Fat Cats and Porky Pooches: “Pet Obesity,” Moral Panic, and Multi-Species Possibilities

in Society & Animals
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Abstract

Fat feline and canine bodies are increasingly medicalized in stories from veterinary journals that describe a “rising tide of pet obesity.” The construction of “obesity epidemics” and “pandemics” drive the storylines of these journals that claim fat bodies are at risk of increased pain during life and early death. Despite the authoritarian tone of the stories, few certainties and agreements exist within the literature. Yet the stories weave together with a fatphobic culture, technoscience, humanism, and neoliberalism to shape the types of choices available for “responsible pet owners” and practicing veterinarians. Laced with fatphobia, veterinary knowledges have the potential power to literally reshape the bodies of companion animals. For more accurate descriptions of reality and more diverse futures, science needs new stories that recognize and construct heterogenous ways of being and relating within and between species.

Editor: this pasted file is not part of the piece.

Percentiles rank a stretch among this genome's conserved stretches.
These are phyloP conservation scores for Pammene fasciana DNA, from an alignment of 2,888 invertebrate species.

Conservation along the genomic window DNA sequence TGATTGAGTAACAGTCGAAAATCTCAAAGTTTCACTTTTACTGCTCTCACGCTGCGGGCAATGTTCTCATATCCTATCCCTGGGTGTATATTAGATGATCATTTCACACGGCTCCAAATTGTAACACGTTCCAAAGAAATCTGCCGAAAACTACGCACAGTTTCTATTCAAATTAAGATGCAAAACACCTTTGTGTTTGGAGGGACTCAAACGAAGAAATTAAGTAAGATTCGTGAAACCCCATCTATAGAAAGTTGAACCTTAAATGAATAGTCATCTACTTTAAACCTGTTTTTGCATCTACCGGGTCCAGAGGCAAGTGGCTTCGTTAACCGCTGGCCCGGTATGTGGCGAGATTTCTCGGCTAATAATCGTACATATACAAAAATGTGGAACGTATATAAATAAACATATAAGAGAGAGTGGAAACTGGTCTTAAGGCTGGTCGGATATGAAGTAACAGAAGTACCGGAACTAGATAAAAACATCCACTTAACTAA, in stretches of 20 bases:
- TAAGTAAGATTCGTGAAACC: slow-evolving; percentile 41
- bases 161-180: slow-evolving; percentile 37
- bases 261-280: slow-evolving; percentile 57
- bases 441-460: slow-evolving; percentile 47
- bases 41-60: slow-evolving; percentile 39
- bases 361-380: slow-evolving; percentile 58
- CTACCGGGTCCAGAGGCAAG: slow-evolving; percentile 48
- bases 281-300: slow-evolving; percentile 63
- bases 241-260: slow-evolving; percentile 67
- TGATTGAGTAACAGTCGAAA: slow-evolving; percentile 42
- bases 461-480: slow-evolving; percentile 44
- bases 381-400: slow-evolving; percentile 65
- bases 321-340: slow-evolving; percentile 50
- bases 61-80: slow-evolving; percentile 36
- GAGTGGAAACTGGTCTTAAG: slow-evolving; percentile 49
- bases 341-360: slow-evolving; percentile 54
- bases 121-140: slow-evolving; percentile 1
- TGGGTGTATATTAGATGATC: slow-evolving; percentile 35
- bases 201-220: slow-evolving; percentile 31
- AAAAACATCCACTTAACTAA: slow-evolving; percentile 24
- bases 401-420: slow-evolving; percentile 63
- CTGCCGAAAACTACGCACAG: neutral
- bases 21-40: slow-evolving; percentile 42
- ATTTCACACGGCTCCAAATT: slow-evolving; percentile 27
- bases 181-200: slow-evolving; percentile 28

Fat Cats and Porky Pooches: “Pet Obesity,” Moral Panic, and Multi-Species Possibilities

in Society & Animals

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References

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